Honda Motor Co.’s Civic, despite being stung by critical reviews and tight supply in the U.S. in 2011, rebounded to outsell its rivals so far this year and the carmaker has enough “ammunition” to hold onto the top spot, an executive said.
U.S. sales of Civic sedans and coupes rose 45 percent to 48,970 units in the year’s first two months, ahead of Toyota Motor Corp.’s Corolla, a perennial challenger, and General Motors Co.’s Cruze. After supply disruptions last year, Honda now has enough North American capacity to make Civic the top-selling compact, said Tetsuo Iwamura, Honda’s chief operating officer for North America.
“When competitors shoot at the Civic, we’ll have enough ammunition to shoot back,” Iwamura said in an interview this week at Honda’s U.S. headquarters in Torrance, California. “We don’t talk about No. 1 as a goal. We always think about having very good acceptance and high customer satisfaction.”
The car at the core of Honda’s U.S. business since 1973 hasn’t led compact sales since 2002. The Civic trailed both the Corolla and the Cruze last year, according to Autodata Corp., a New Jersey-based researcher. A year after the earthquake and tsunami damaged Honda’s parts supply base and engineering center in Japan, the carmaker has ratcheted up North American output of the model 69 percent to regain sales in the U.S., its biggest source of revenue.
Honda made 84,678 Civics at plants in Canada and Indiana in the first two months of the year, up from 50,056 in the same period a year ago. North America production of all Honda and Acura cars, as well as light trucks, jumped 36 percent to a record 301,564, according to the company.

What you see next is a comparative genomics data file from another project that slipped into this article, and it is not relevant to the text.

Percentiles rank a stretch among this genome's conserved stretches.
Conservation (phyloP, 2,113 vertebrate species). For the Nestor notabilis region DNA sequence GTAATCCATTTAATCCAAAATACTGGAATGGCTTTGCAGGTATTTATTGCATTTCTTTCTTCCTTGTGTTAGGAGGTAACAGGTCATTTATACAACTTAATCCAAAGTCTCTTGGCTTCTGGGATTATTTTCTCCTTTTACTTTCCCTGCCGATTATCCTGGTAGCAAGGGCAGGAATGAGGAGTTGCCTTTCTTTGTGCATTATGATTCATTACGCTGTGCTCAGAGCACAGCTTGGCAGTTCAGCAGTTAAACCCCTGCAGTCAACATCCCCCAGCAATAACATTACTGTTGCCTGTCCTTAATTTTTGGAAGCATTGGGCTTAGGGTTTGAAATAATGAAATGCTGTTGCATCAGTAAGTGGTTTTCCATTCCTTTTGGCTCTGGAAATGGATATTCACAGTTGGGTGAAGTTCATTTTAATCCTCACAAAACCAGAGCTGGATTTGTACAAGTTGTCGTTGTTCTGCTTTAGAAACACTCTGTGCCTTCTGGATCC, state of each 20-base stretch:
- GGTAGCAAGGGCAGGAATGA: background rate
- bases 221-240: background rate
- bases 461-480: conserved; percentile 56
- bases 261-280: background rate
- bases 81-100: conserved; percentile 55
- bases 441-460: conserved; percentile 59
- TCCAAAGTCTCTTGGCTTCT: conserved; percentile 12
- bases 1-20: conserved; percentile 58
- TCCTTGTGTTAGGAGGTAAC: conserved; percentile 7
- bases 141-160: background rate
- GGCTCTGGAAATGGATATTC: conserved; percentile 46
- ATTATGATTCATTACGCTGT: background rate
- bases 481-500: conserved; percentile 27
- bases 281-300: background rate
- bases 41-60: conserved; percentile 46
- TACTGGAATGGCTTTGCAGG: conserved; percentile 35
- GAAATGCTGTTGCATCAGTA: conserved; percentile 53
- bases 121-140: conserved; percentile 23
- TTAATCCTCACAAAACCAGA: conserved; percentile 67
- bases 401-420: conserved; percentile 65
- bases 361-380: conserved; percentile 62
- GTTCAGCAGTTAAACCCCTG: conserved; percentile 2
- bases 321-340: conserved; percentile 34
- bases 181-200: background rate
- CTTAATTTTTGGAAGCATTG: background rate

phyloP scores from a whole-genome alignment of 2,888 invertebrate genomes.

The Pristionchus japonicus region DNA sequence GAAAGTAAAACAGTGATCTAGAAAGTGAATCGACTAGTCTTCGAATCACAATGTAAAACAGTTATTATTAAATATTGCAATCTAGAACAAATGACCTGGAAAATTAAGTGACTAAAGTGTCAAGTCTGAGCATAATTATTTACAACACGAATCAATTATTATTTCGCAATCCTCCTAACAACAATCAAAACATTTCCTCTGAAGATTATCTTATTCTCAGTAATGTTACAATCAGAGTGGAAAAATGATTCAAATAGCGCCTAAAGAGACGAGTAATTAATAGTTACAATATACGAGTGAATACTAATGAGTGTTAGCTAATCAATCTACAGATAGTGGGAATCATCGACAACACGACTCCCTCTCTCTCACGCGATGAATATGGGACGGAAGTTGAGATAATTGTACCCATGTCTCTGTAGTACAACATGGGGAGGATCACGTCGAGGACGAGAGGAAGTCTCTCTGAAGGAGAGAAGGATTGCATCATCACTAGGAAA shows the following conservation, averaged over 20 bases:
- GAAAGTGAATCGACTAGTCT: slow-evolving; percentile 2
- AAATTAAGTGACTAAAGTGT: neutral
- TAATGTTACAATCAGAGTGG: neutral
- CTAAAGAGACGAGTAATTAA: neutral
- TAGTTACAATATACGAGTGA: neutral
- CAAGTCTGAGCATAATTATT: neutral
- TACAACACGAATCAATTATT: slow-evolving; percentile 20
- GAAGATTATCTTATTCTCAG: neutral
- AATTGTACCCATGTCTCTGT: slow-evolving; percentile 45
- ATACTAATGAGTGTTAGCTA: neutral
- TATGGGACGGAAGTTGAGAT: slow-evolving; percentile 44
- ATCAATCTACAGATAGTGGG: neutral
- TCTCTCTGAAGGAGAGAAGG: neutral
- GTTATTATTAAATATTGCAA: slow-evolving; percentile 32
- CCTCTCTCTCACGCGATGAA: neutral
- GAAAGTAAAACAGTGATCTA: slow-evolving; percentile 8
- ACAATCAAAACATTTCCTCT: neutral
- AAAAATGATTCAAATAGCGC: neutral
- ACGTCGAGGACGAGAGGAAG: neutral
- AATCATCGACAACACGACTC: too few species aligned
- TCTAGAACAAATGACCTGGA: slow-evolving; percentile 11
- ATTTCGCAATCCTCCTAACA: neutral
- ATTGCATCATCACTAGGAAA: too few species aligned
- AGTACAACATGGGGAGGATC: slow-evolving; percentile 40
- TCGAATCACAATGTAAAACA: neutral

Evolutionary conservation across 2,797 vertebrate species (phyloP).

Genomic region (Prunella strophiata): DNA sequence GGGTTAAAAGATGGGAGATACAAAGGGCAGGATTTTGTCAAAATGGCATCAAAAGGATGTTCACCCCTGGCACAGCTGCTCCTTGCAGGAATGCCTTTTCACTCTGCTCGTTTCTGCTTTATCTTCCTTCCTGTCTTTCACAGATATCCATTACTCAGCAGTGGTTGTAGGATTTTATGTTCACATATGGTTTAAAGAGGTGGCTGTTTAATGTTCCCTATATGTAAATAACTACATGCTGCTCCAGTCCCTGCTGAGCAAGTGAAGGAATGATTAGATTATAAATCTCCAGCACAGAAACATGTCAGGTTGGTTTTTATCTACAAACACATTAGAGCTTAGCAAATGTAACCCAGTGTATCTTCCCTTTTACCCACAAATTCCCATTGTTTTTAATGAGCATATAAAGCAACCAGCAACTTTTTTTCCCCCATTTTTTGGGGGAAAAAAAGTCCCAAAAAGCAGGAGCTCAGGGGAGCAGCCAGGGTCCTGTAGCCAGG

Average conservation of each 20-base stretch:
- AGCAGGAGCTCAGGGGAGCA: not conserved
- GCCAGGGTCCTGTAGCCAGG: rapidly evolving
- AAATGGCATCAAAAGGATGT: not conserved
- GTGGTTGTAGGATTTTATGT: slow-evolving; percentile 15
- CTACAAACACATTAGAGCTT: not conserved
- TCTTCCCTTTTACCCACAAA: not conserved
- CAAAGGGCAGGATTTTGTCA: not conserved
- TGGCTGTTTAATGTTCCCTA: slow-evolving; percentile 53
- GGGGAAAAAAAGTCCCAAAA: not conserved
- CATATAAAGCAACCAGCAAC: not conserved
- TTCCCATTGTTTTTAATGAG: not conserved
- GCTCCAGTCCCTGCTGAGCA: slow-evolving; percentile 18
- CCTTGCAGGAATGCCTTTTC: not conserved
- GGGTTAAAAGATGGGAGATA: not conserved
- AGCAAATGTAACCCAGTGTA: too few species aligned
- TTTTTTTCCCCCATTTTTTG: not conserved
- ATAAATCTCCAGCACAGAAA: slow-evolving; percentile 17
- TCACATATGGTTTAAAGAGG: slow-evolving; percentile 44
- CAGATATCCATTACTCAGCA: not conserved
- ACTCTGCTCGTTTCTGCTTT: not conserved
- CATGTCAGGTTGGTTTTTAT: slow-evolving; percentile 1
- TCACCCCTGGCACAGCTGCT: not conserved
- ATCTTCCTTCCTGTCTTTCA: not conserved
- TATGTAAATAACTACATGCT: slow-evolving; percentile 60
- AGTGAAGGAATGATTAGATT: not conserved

Civic sales fell 15 percent last year to 221,235, the lowest level since 1992. Along with parts-related production delays, the 2012 Civic LX sedan failed to receive the “recommended” status its predecessors were awarded by Consumer Reports last August. The magazine faulted the car for a decline in interior quality, a choppier ride and road noise.
Higher U.S. gasoline prices are benefiting the Civic, and should buoy demand for at least another four months, said Jesse Toprak, industry analyst for TrueCar.com.
“It’s got a pretty good chance of being No. 1 this year, owing to availability and the price point,” said Toprak, who is based in California.
“They are a bit lucky that the fuel prices are rising now as the Civic continues to be viewed generally as more gas-efficient, and a safe choice.”
The average price for a gallon of regular unleaded gasoline has increased 16 percent this year to $3.81 as of Monday, according to AAA, the largest U.S. motorist group. The Civic coupe has a starting price of $15,605 while the sedan’s price starts at $15,805, according to researcher Edmunds.com.
The outlook for the Civic beyond July, when fuel prices may ease, will depend on model updates Honda plans to address amid criticisms and competing vehicles, including Hyundai Motor Co.’s Elantra, Toprak said.